The FiveThirtyEight 2020 election forecast combines sophisicated statistical modeling of election results with innovative data visualization techniques. For this year’s version we prioritized accessibility for a wide range of audiences, usability of our data visualizations, and strong integration with our other editorial content. The result is a project that makes a complicated and commonly misunderstood subject easy to understand without skimping on detail.
This project informed a vast audience about the range of possible electoral outcomes in a critical election year. It sparked interest in the poltiical process amongst our readership, informed our reporting and was widely cited by other digital and broadcast media. By any quantitative measure it was the most successful project FiveThirtyEight has ever created.
But perhaps it’s greatest success is in what it did not do. Our focus on accessibility this year led to numerous design tweaks that demystified and simplified the forecasting process, heading off confusion and misinpretation. In particular, we used user experience research and reader feedback to ensure the uncertain nature of the forecast was well-understood by a wide variety of readers, including those with limited statistical literacy. We innovated new data visualization forms (the highly-regarded “ballswarm”) and added a carefully designed mascot (“Fivey Fox”) to guide readers through statistical concepts and on to our other elections coverage.
This project also provided the raw materials for other projects, including the interactive version of the forecast we published in October.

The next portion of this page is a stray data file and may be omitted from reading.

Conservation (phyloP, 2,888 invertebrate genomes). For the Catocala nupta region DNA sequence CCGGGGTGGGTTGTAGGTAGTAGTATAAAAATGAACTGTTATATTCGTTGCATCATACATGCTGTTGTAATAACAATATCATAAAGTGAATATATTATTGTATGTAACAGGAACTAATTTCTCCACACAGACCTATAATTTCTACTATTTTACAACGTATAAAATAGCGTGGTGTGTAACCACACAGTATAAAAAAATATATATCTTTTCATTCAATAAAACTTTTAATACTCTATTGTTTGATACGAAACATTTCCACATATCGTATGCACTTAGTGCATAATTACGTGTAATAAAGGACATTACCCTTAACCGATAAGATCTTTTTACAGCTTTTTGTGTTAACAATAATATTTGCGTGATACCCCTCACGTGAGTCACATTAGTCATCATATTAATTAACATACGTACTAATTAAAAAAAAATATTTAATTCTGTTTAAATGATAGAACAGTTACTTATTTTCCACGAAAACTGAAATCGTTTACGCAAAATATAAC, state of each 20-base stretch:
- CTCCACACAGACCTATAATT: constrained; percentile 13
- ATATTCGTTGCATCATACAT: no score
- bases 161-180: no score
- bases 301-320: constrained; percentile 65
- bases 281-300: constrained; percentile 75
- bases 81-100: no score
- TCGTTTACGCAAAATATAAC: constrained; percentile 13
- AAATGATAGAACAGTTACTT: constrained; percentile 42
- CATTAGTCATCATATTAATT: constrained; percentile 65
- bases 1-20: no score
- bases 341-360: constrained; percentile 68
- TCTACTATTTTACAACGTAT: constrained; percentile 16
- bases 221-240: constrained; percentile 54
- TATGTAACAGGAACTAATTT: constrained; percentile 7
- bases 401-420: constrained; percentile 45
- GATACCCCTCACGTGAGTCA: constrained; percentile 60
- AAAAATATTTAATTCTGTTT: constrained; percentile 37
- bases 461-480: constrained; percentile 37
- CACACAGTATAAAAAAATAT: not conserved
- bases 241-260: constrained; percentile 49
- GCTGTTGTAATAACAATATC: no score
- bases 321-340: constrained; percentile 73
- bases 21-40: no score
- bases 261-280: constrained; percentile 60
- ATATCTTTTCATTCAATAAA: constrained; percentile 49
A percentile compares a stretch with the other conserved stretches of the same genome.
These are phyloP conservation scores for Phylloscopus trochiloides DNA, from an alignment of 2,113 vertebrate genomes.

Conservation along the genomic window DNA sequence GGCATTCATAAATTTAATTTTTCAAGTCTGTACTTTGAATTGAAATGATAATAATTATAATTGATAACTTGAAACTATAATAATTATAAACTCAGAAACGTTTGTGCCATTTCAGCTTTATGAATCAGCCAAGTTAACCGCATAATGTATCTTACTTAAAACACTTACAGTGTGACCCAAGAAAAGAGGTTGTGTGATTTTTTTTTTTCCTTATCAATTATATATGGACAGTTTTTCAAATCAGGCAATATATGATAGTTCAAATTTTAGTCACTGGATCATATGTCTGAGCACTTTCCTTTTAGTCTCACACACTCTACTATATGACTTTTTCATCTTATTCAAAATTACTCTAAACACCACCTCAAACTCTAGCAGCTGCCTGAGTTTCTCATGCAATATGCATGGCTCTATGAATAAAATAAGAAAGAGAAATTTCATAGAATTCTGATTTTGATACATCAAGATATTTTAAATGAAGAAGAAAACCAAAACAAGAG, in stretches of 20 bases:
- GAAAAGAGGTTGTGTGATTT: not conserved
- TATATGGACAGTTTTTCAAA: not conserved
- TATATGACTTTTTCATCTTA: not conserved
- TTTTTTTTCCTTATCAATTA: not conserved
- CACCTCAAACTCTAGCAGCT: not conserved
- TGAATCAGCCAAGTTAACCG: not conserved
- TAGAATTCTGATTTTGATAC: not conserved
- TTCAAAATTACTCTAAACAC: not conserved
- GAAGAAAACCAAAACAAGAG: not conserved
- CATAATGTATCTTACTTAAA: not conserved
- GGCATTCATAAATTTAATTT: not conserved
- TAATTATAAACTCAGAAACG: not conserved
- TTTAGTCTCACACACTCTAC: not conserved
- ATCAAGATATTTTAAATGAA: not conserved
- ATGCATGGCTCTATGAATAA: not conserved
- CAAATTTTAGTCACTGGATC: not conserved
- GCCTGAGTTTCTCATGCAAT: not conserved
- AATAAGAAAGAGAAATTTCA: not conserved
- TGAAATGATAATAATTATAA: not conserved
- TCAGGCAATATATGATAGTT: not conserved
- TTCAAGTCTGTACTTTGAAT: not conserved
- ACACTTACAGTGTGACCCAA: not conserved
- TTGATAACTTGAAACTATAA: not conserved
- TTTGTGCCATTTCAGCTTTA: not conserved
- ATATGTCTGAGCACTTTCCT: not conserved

What was the hardest part of this project?
The hardest part of this project was finding the right ways to communicate the level of detail our existing readers expect, while not overwhelming or confusing new readers or those who’s first exposure to FiveThirtyEight is the forecast. This a delicate balancing act which entailed extensive user research, endless rounds of design mocking, and hours of debate amongst the team. We further invested a great deal of time into careful choice of words, integration of other explanatory reporting, and accessible design components, such as screenreader summaries for data visualizations.
What can others learn from this project?
Every fresh project is an opportunity to improve on what’s come before. As a team we are proud of the intentions we brought to this project. We were aware of the public critiques that had been leveled against previous version of the forecast. Rather than react defensively we engaged in a comprehensive effort to build a forecast that not only engaged all readers, but truly informed them. The use of complicated statistical techniques need not create a black box. A first time reader to the forecast can walk away just as well-informed as someone who understands monte carlo simulations and the nitty gritty of details of the electoral college.